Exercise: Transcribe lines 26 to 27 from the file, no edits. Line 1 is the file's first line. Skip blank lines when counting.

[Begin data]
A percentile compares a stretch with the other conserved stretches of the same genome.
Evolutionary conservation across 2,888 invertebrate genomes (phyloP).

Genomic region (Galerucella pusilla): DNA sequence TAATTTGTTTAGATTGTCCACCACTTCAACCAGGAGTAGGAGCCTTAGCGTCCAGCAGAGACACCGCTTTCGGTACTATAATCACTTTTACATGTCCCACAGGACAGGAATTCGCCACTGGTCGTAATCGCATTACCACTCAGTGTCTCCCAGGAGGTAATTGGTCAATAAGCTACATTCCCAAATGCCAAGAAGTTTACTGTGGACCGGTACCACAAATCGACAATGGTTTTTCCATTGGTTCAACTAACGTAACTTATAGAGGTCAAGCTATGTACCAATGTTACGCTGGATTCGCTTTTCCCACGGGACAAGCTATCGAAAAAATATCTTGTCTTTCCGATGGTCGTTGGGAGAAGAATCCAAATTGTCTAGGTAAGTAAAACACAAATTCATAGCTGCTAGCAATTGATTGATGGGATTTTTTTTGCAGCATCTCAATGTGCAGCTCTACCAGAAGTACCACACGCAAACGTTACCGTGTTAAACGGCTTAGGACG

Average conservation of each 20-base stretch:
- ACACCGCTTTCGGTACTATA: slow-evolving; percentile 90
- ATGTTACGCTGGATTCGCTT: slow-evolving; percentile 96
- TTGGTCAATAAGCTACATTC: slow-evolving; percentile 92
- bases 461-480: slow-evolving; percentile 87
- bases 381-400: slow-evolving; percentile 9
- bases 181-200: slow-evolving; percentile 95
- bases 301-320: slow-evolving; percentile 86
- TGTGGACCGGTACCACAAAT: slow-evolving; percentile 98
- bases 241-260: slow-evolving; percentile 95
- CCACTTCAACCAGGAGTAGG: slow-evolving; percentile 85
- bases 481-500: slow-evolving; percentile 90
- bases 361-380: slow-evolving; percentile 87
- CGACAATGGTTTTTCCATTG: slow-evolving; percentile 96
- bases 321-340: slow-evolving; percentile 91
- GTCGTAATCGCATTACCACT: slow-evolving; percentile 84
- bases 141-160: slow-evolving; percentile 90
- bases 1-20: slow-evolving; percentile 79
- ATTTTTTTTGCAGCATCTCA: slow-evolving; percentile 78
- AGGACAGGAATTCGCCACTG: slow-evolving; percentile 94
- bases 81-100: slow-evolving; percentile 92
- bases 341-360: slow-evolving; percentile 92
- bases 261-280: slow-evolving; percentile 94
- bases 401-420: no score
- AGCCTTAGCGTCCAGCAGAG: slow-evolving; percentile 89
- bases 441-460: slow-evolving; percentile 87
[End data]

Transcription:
- bases 261-280: slow-evolving; percentile 94
- bases 401-420: no score